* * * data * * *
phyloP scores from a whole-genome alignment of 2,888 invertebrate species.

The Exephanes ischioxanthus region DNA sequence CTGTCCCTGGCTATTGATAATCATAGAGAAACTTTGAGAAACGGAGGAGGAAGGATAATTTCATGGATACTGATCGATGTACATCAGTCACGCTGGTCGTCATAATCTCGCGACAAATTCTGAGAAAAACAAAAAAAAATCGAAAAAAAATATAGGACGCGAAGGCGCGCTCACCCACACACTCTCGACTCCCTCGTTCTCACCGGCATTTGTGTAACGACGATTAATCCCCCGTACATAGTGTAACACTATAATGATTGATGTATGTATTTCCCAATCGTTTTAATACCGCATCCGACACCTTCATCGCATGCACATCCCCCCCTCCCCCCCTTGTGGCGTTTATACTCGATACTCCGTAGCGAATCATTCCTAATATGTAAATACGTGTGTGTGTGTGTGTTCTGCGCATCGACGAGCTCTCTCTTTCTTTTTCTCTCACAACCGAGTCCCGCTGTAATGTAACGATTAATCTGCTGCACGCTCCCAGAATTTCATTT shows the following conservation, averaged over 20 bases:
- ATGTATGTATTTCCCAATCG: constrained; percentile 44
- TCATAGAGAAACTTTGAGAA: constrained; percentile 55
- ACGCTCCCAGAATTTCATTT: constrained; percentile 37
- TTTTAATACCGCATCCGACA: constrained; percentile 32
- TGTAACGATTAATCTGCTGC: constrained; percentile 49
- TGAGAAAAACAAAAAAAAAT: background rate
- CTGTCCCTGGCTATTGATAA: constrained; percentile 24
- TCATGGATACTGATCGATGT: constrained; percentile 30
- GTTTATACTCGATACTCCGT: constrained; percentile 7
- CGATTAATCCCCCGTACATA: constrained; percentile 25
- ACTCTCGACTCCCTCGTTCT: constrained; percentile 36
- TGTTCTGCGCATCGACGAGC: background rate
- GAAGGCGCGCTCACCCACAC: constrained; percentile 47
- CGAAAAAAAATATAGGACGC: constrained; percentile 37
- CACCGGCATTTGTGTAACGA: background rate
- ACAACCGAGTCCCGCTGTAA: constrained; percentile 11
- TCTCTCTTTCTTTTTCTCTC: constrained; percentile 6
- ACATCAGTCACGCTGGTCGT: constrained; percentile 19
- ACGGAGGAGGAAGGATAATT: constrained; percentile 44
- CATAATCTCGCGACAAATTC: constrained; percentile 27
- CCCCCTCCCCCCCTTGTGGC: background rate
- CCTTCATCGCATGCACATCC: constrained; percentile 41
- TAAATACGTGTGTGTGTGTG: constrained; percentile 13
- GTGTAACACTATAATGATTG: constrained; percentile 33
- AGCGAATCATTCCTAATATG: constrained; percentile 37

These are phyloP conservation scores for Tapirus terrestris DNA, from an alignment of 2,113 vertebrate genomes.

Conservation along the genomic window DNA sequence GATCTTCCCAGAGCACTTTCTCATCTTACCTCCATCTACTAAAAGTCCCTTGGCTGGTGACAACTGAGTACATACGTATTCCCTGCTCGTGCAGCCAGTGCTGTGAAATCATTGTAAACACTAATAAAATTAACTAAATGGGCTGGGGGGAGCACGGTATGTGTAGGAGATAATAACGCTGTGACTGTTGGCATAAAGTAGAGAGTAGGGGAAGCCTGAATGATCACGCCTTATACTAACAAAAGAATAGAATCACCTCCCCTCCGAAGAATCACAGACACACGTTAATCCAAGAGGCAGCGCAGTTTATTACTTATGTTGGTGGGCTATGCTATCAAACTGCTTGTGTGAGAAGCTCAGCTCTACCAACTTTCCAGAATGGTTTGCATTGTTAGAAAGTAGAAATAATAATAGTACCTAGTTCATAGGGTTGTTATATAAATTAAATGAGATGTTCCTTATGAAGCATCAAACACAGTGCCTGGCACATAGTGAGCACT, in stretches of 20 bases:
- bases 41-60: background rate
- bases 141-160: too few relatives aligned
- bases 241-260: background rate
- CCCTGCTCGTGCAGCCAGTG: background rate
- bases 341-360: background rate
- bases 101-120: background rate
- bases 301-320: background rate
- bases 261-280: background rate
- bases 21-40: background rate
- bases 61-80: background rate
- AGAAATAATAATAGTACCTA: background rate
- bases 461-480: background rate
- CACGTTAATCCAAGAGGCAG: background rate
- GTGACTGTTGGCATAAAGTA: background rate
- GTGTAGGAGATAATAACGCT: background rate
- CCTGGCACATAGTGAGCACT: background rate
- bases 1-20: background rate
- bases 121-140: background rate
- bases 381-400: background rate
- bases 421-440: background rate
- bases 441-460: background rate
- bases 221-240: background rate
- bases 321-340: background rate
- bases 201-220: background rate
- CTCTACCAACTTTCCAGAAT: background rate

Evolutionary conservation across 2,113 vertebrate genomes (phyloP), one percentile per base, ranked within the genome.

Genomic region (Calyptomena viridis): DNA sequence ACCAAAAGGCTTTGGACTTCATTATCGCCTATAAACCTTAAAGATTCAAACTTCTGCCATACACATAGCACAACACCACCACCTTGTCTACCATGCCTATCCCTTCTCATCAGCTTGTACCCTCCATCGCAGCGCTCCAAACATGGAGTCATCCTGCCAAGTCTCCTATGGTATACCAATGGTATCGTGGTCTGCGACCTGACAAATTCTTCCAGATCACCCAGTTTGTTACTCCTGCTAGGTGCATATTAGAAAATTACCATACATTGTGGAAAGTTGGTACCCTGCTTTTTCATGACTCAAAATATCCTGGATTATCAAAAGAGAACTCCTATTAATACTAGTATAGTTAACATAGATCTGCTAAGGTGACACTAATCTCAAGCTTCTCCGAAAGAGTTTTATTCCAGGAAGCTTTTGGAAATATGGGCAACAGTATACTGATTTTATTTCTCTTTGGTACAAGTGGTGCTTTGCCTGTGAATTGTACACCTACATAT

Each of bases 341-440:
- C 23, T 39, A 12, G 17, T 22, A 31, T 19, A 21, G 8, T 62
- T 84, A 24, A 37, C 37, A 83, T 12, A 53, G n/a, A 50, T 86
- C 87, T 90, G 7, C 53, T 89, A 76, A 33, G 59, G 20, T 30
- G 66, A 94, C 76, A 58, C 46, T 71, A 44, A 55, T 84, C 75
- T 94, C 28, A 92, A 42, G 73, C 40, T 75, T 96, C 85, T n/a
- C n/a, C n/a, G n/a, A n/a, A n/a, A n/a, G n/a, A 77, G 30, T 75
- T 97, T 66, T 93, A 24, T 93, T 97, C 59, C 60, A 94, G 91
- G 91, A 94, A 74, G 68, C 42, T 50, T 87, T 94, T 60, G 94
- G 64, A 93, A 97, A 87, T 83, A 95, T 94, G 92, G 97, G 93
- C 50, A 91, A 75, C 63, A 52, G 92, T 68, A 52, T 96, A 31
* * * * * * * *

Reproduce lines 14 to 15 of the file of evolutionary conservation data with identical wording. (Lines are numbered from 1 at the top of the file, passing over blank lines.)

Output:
- TGTTCTGCGCATCGACGAGC: background rate
- GAAGGCGCGCTCACCCACAC: constrained; percentile 47